If you want to extend your life, commit to regular health checks. Early detection almost always leads to better health outcomes.
Health screening programs are designed for people without any signs or symptoms of ill health. The moment you notice any changes to your body, or bodily functions that are causing you concern, it is time to see your doctor. Pronto!
While things are ticking along smoothly, here are the health checks you need to schedule in right now.
Note: The recommendations provided in this blog article are current as of October 2018. Also, this is not an exhaustive list but covers most of the more common health concerns. Talk to your doctor, and come up with a screening test plan, together.
Health screening – at least once a year
If you have existing health concerns, follow your doctor’s recommendations about the frequency of your health screenings. Here are the recommended health screenings to schedule in your diary, if you’re generally in good health.
Make sure to schedule in a once a year, overall health check with your doctor. The best way to remember to do this, is to schedule it a day before or after an anniversary, such as your birthday. That way, it’s easier to remember and keep in check.
From 40 years old onward, you should have your blood pressure tested at least annually. One of the clearest indicators of underlying health issues is your blood pressure reading.
Blood pressure outside of the ideal range can be a symptom of, or a cause of, serious health issues.
If you’re at risk of coronary heart disease due to family history, lifestyle or medical history, you should be booking in for a blood test and heart health screening annually. Otherwise, once every five years is recommended.
Next time you go for your annual general medical check with your doctor, ask whether you’re due for a blood test. The results can reveal several health indicators that may need further investigation. For example, cholesterol levels and blood triglycerides can be gauges that indicate your level of risk of heart disease.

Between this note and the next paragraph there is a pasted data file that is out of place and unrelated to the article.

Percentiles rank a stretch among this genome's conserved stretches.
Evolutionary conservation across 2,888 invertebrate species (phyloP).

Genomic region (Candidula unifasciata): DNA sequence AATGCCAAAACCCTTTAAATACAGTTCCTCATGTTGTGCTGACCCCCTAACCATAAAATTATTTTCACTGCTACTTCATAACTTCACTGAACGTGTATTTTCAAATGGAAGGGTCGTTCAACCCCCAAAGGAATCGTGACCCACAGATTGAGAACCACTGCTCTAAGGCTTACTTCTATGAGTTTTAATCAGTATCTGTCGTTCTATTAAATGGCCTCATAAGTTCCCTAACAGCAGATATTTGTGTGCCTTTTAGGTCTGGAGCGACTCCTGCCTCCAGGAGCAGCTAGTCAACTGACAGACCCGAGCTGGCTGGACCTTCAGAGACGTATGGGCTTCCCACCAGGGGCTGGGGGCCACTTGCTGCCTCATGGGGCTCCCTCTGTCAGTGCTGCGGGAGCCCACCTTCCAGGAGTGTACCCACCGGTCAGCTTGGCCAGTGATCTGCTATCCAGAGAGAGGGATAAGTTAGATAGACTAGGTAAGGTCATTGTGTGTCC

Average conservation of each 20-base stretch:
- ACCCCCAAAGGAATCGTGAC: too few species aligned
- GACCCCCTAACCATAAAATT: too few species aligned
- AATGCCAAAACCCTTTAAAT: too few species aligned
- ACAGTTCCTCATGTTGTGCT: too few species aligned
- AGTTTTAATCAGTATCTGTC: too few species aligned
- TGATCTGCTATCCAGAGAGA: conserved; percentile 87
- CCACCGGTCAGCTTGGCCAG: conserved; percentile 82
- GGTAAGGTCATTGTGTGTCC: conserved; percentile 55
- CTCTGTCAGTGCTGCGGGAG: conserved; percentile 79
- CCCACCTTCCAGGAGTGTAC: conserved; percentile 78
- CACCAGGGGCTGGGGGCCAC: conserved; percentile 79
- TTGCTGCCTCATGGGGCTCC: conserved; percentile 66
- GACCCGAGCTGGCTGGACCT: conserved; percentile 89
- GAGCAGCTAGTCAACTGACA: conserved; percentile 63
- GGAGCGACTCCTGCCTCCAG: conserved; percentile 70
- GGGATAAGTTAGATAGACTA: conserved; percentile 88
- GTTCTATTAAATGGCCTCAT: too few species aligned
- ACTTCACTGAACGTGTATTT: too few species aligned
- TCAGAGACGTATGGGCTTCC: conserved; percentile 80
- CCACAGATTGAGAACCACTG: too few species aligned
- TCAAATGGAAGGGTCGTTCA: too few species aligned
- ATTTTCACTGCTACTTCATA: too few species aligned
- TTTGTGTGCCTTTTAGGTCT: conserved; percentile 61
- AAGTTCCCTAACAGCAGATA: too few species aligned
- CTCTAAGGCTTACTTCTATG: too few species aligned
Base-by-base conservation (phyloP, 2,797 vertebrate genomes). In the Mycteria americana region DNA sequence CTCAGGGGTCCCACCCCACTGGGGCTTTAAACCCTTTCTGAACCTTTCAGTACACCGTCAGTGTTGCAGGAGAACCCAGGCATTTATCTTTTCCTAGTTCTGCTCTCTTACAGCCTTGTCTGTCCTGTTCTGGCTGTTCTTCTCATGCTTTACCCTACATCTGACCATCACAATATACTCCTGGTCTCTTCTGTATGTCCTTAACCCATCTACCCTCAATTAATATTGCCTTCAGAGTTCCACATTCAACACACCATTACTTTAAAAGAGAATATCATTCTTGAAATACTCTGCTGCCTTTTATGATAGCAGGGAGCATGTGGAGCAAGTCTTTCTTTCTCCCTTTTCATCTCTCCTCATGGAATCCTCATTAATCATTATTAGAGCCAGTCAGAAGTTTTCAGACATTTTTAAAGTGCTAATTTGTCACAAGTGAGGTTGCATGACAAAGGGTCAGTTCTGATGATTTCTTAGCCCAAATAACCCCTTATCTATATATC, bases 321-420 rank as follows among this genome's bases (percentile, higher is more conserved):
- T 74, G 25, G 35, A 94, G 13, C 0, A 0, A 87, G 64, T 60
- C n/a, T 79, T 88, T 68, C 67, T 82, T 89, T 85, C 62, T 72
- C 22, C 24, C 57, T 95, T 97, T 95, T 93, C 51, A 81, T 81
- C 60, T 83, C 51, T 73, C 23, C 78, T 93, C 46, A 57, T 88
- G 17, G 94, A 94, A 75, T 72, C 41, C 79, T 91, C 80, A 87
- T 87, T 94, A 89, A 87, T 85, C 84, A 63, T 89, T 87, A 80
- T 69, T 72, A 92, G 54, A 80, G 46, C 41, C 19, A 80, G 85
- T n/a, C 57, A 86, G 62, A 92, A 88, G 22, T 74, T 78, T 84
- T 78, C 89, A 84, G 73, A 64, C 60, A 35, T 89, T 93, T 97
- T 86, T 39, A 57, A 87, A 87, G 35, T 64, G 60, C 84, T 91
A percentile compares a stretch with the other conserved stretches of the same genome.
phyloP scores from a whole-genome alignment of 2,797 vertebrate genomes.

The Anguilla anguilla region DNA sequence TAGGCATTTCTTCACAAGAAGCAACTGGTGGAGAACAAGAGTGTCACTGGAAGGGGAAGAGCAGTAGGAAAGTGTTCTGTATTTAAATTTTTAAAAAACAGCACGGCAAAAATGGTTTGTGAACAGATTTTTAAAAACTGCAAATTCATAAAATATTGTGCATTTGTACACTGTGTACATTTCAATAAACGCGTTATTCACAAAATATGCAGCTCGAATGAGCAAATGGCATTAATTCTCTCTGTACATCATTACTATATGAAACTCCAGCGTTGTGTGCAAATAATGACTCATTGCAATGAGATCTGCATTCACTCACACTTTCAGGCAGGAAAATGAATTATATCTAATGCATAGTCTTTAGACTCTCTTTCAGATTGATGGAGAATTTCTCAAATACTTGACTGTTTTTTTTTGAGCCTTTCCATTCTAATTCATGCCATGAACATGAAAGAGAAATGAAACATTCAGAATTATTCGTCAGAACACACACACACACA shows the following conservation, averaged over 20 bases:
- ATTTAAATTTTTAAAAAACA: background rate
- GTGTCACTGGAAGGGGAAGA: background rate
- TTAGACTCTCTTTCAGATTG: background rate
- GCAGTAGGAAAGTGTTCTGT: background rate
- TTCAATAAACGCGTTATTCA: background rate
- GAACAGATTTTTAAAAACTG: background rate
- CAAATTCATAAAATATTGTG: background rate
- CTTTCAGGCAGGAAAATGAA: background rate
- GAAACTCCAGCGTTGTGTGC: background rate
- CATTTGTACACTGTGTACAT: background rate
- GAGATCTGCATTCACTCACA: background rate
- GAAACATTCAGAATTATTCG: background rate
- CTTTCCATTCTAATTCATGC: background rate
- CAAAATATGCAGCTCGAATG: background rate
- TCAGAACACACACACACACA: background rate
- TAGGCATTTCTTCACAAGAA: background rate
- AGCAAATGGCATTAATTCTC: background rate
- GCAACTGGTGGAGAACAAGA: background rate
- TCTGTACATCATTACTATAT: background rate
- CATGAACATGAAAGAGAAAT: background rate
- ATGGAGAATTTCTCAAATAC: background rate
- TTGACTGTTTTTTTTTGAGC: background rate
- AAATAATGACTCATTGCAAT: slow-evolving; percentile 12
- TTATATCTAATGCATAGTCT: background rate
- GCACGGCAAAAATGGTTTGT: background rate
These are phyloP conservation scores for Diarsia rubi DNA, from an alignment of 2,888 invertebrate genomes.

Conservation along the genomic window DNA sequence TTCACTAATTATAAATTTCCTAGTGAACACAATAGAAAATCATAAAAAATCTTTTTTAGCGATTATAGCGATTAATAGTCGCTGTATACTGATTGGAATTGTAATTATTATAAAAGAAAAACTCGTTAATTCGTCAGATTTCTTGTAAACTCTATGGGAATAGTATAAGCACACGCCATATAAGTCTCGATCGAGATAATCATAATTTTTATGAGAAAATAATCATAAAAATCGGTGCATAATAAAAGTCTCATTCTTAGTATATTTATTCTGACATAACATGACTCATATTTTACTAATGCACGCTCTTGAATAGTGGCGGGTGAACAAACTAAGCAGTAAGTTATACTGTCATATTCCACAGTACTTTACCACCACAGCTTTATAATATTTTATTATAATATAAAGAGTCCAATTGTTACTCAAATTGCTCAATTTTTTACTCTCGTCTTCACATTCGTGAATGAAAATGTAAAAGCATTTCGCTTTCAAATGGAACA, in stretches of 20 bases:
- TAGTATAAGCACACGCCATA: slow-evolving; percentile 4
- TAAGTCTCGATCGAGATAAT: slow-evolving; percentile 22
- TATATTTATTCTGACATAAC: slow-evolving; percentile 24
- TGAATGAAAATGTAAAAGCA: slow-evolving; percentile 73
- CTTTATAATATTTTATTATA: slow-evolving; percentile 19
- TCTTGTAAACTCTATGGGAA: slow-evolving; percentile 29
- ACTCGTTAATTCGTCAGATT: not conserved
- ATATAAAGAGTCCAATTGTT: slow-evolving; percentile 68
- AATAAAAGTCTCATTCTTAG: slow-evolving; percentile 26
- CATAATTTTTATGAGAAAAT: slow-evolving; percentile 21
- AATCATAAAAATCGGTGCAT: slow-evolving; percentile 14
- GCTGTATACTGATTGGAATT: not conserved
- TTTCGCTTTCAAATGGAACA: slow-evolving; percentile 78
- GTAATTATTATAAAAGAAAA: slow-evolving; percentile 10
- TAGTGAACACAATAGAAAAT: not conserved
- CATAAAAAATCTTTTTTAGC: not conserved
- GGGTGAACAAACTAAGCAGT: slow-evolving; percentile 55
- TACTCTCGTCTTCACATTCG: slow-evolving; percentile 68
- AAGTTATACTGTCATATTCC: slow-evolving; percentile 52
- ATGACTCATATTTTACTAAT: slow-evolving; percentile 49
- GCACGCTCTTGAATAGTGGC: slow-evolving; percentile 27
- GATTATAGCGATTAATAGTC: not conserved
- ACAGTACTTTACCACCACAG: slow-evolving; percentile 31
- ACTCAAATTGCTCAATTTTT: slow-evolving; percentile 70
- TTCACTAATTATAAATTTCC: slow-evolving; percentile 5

Poor dental health doesn’t just affect your teeth and gums. An infection can be carried through your blood stream and cause other health issues.
Book yourself in for a dental examination and professional clean annually, unless your dentist has advised you otherwise.
Diabetes: Type 2 and pre-diabetes
Once you’re over 45, make sure you are screened for diabetes annually, or once every three years depending on your risk factors. Your physical health and lifestyle, weight, blood pressure, cholesterol levels and family history will determine your level of risk.
You can manage Type 2 diabetes with healthy eating and regular physical activity. As the condition progresses, medication can help manage your condition. Left untreated, the implications can be dire including:
- increased risk of heart attacks and strokes
- kidney failure.
This is why early detection through screening is imperative to prolonging your life.
Visit diabetesvic.org.au to find out more.
According to Vision Initiative vision loss and blindness affects more than 600,000 Australians, but 90 per cent of vision loss is preventable or able to be treated. Stay on top of having your eyes tested regularly. If you wear prescription glasses or lenses, you should book in to an optometrist or ophthalmologist for testing once a year.
Your vision will deteriorate with age, as does your risk of eye diseases. If you’re over 60, an annual exam is recommended. The risk of developing eye diseases, such as age-related macular degeneration, cataracts, diabetic retinopathy, refractive error and glaucoma increases with age.
If you, or your family have a history of eye disease, high blood pressure, diabetes or are on prescribed medications with possible side effects impacting vision, ask your eye specialist how often you should be examined.
Visit visionaustralia.org to find out more.
Prostate cancer screening: for men
According to the Prostate Cancer Foundation of Australia (PCFA), prostate cancer is the most commonly diagnosed cancer in men, and more men die of this cancer in Australia, than women die of breast cancer. More than 3,000 men die of prostate cancer in Australia every year.
The PCFA recommends men over 40 with a family history of prostate cancer, book in for an annual Digital Rectal Examination (DRE) and Prostate Specific Antigen (PSA) blood test.